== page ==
How to Rebuild a Non-Rebuildable Muffler, Spark Arrestor

Aug. 16, 2010 By Rick Sieman
I recently picked up a decent 1990 Kawasaki KDX 200. This has always been one of my favorite bikes and I saw no reason why this one should become an exception to the rule. I got it for a great price and a short run down the street told me that the bike felt solid.

Here’s the stock KDX 200 muffler/spark arrestor.

Later on, I ran it on the dirt and found that there was a flat spot in the power band from about 4500 RPM on up. I checked the jetting and it was okay, and the sparkplug was more or less in the ballpark. After checking all the usual suspect areas, such as the air filter and worn-out reed valves, I turned my attention to the muffler.

And there was the problem. My first clue was a whole bunch of black mung and drool coming out the end of the muffler. I inserted a wooden rod down into the muffler and rotated it around a few times. It came out coated with black grunge.

A quick look at the tip revealed a whole lot of crud coming out of the muffler.

The muffler itself was of the non-rebuildable type, meaning that it was put together with pop rivets and not designed to come apart for cleaning or packing replacement. This didn't slow me down a bit. With the aid of a handy drill, I was able to make rather short work of the aluminum rivets. Once the rivets were apart, I was able to lightly tap on the muffler with a rubber hammer and take it completely apart.

A properly sized drill bit is one that's just exactly the same size as the aluminum rivets holding the muffler together.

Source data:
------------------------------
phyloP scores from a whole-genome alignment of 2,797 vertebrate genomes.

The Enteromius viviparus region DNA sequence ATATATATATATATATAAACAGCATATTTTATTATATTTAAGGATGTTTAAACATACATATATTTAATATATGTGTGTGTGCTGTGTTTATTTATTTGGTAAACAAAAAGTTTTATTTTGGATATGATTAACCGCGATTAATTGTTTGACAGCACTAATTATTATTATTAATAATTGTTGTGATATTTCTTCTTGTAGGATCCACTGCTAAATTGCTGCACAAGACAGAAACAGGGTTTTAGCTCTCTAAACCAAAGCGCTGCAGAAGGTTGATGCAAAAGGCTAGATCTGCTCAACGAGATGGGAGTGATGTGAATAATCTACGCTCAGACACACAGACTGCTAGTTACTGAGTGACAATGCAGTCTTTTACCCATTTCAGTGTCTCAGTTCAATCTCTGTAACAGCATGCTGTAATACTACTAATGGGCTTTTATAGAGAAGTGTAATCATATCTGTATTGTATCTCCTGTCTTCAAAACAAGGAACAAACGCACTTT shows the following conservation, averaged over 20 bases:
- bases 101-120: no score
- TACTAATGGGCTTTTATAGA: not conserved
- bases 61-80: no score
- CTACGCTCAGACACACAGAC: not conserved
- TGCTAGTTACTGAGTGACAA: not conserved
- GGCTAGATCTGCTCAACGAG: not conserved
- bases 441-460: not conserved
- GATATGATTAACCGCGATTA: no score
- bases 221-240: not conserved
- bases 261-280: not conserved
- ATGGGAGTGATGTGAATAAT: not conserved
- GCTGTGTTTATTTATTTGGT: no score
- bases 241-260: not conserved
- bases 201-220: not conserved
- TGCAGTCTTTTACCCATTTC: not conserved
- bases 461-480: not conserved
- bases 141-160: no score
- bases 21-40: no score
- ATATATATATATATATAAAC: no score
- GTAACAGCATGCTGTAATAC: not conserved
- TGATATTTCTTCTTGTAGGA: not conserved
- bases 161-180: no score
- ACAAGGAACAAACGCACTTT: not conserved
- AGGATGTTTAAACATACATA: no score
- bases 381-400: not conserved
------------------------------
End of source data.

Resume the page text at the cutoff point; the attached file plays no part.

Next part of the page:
While most of the muffler came apart OK, the spark arrestor insert itself was very stubborn to remove. By using a long extension and a hammer, I was able to gently tap on the insert and eventually to free up. When I removed it, the reason for the hesitation in the power became more than apparent. The spark arrestor insert was completely clogged up, and it's amazing that the bike was able to run at all.

When the rivet is drilled through, a large flat piece is left over.

When I decided to rebuild this muffler, I didn't really need the spark arrestor insert here in Arizona. To set a fire in the desert, you'd have to be some sort of miracle worker and I figured that simply rebuilding and re-packing the muffler would be the answer. So follow along as we go through the process.

The tip of the muffler can now be gently pried apart with the aid of small flat screwdriver.

Here's the tip off the muffler assembly.

The internals of the muffler can now be gently pulled out of the body.

Here are the guts of the assembly. As you can see, the packing is loaded with an oily residue.

 To get the spark arrestor out, it is necessary to use an extension and a hammer.

Spark arrestor that was removed.

This shows the relationship of the spark arrestor insert compared to the muffler itself.

We enlisted the aid of Stephen Gautreau and found a core from an old muffler about the same size as the stock core. Steven runs SG Cycles in Mesa, Arizona

The core from an old Husky muffler was the same size as the KDX 200.

 A bit of tack welding assured that the new core wouldn’t slip around.

If we wanted to reuse the old spark arrestor insert, it would have been necessary to soak it in a solvent for many days, or you needed to burn it with a propane torch to get the accumulated crud off of the part.

Instead of spending a whole lot of money on special repacking kits, we stopped by Ace Hardware and picked up a fiberglass insulation kit for under four bucks.

The fiberglass was already cut, so we simply started wrapping it around the core.

A small wrapping of tape held everything into place.

Here's everything in place prior to final assembly.

Everything you need to rebuild this muffler is in this photo: a pop rivet gun and proper-sized rivets.

Put everything back together very gently.

Use a rather large screwdriver in the opposite end to make sure the core is seated properly.

Tap everything back into place.

Success! The muffler is now one piece again.

Spending a few minutes on a wire wheel can make everything look like new.

Hang your newly rebuilt the muffler back into place. Newsletter
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